Ministers decide against major changes in property tax
Ministers’ meeting discussed the importance of keeping the local property tax stable
Minister for Finance Paschal Donohoe: The meeting he had with the Taoiseach and Minister for Housing discussed the complexity of ensuring ‘moderate’ increases across the country. Photograph: Niall Carson/ PA Wire
Ministers decided against major changes in the local property tax regime because of an “uneven pace of increase” in home values, documents show.
A note sent in March to Minister for Finance Paschal Donohoe detailed a conversation he had with Taoiseach Leo Varadkar and Minister for Housing, Planning and Local Government Eoghan Murphy about the tax.
It states that during the discussion, Ministers discussed how it was “imperative” to keep the tax stable and also noted the complexity of ensuring “moderate” increases across the country.
“A discussion you had on 20 February with the Taoiseach, the Minister for HPLG, the attorney general, was informed by estimates of the impacts of local property tax liabilities of liable persons under a number of scenarios that have been discussed over the last number of weeks...
“The discussion noted the imperative of achieving relative stability in local property tax liabilities and inter alia the significant challenges arising in that regard from the uneven pace and rate of increase in residential property values throughout the country since the first valuation date of 1 May 2013.”
Freedom of Information
The note, released under Freedom of Information laws, adds that “these factors add complexity to the task of attaining moderate and affordable adjustments to the tax in an even manner across the country within the local property tax design parameters.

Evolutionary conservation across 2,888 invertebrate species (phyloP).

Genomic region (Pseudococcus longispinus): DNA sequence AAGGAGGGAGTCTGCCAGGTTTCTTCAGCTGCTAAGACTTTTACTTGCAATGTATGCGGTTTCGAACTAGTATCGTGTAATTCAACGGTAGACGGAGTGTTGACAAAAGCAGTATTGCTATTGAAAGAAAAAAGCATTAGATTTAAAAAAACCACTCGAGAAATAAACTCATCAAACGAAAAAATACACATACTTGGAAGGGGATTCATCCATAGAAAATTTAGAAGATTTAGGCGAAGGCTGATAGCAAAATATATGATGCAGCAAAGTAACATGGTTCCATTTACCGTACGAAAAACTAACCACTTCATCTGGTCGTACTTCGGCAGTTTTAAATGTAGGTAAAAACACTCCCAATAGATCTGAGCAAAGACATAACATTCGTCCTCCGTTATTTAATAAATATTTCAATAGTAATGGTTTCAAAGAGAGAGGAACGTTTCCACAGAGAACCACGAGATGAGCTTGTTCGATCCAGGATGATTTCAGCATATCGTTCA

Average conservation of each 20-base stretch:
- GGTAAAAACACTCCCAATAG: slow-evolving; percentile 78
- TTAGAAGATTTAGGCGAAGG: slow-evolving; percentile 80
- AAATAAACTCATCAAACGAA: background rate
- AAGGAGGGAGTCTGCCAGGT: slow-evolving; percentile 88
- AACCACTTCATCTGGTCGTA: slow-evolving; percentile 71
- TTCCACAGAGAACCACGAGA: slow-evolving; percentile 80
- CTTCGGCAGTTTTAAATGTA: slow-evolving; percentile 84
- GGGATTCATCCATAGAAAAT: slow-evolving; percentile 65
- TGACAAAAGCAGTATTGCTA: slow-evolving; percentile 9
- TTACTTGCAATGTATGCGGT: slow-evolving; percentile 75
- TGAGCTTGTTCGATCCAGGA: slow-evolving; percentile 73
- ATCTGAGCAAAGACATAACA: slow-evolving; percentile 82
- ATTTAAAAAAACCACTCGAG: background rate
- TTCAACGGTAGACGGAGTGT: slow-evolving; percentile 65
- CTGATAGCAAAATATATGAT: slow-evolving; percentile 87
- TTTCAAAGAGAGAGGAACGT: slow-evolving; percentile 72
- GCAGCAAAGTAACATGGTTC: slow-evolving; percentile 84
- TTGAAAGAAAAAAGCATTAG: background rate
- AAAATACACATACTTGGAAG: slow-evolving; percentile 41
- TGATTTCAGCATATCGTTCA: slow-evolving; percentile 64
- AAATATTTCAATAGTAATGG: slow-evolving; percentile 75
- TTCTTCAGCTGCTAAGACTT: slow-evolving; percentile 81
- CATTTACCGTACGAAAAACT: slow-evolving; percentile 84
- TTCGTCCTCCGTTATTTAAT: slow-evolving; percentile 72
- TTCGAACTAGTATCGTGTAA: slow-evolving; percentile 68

“It was noted that simplicity was a key factor in the successful implementation of the local property tax and that it was important to try to maintain this feature for taxpayers.”
A freeze on re-evaluations until November 2020 was announced in April.
Mr Donohoe said last month that he was planning for “modest” increases in property tax when the deadline for re-evaluating how much householders pay comes around next year.
Mr Donohoe said any changes would be “affordable” but the “progressivity” of the tax would be upheld.
It comes after an ESRI report warned that the Government ought to take some heat out of the economy by raising taxes, particularly carbon tax and property tax.
“Given the expected increase in capital expenditure over the short to medium term, it may be advisable to run an explicitly counter-cyclical fiscal policy and instigate a mildly contractionary budget.
“Taxation increases in the area of carbon taxes or residential property taxes could be used to reduce some of the demand-side pressures which are now evident in the domestic economy.”